Today’s destination was Swain’s Lock on the C&O Canal Towpath. Yes, I’ve made it onto another major section of the PHT! Woot, woot! It’s also my 60th birthday, a major milestone. I was a little stressed this morning, preparing for the next few weeks. You see, I’m leaving Maura and Andy’s today and will be backpacking from here on out. With the exception of tonight, that is, when our whole group is staying in the lock house at Swain’s.
The C&O Canal Trust has renovated several of the remaining lock houses along the towpath (to varying degrees), and people can rent them. I’ve got the one lock house that has been totally remodeled and features electricity, AC/heat, a kitchen with fridge and a bath with shower. Nice! So I had to pack my backpack for Thursday (when I’ll be on my own), plus a daypack for today, plus have some sheets, towels, fresh clothes, etc. for tonight’s stay, which Maura will bring back home. It was a lot of planning and strategizing and I’m afraid I’ll forget something essential!
Starting the C&O Canal Towpath
Maura drove us to the start of the towpath in Georgetown, then drove several miles down the trail and hiked in to meet us. While I don’t know much of the rich history of the C&O just yet, here are the basics:
The Chesapeake and Ohio Canal was created in the early 19th century to link the eastern seaboard with the Midwest for trade purposes and to help make the Potomac River navigable. It stretches about 185 miles (297.7 km) from D.C. to Cumberland, Maryland. It fell out of favor/use, mainly due to flooding issues and the strength of the railroad, in the early 20th century.
In the mid-20th century, when there was talk of obliterating the towpath for commercial purposes, Supreme Court Justice William O. Douglas walked the entire towpath to promote preserving it for historical and recreational purposes. It worked; the towpath is now a National Historical Park.
A Pleasant Stroll
We met up with Maura and hiked a few miles before she had to turn back. The towpath today is a nice, gravel path. It seems flat, but it actually goes uphill the entire way to Cumberland. It’s also shady, which was a blessing because today’s temps hit 88 F (31.1 C). I hope it’s shady the entire way!
Ed and I passed many old locks along the way. There were originally about 74, I believe. You can see the old wooden beams used to crank open the gates, which is pretty cool. And you can see the brickwork around the locks.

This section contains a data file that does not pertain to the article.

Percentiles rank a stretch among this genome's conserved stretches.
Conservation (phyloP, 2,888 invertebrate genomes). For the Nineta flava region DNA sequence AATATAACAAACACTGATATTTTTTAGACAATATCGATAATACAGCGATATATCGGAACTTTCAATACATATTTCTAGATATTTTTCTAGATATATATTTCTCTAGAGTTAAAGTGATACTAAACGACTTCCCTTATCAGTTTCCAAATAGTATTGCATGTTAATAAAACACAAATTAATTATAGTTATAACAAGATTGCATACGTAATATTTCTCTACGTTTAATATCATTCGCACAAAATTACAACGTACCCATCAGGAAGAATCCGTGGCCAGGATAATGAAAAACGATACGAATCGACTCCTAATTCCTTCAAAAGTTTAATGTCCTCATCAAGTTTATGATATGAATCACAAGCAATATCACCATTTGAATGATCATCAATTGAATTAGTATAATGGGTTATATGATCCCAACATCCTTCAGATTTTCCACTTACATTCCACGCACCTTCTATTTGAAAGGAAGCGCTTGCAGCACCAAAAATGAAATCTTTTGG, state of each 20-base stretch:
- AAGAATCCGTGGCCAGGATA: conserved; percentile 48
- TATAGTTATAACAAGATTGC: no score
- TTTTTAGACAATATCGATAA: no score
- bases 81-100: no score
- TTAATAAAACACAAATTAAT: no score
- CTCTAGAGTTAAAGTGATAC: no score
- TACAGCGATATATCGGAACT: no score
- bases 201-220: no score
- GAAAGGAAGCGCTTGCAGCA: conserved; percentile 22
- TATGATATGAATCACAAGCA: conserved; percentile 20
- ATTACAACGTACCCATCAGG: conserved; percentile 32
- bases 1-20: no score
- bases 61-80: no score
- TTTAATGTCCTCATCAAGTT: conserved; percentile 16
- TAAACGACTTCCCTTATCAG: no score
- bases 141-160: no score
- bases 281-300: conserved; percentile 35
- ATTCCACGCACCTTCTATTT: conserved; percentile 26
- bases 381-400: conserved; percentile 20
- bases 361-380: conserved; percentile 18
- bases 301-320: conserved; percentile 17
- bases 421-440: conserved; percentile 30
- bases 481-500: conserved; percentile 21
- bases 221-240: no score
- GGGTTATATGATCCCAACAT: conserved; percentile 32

Around mile 14 (22.5 km), we passed a viewing area for Great Falls. We hiked there on Labor Day on the Virginia side of the river. It was packed then. It was fun to see it from the other side of the river with essentially no other people around.
Nearing the Lock House
We saw a lot of water birds in the canal, including some cool Great Blue Herons. The canal, by the way, alternated from being dry and full of vegetation to filled with murky water to flowing freely.
We also saw a volunteer bike patrol guy for the C&O. I asked him about his position, and he said volunteers bike up and down the entire path to make sure people are OK, answer questions, hand out bandages, etc. Good to know! He also said 85-90 percent of the users are cyclists. I knew hikers were in the minority!
Settling in at Swain’s
I didn’t realize how hot and sweaty I’d gotten until we reached our lock house accommodations. It’s air conditioned in here, and boy did I need that shower! This lock house has a large parking area for people who wish to access the trail, and it’s been pretty bustling. Sort of surprising for a Wednesday night.
Right now we’re waiting for Maura, Andy and John to arrive. They want to experience a night in a historic lock house, plus party down for my 60th. 🙂
Disclosure: This post contains affiliate links (among regular links) to products I own and like, or which I think you might like. This means that, at no extra cost to you, I will earn a commission if you click through and make a purchase.
Today’s Miles: 16.7 (26.9 km)
PHT Miles to Date: 397.9 (640.4 km)
PHT Miles to Go: =352.1 (566.7 km)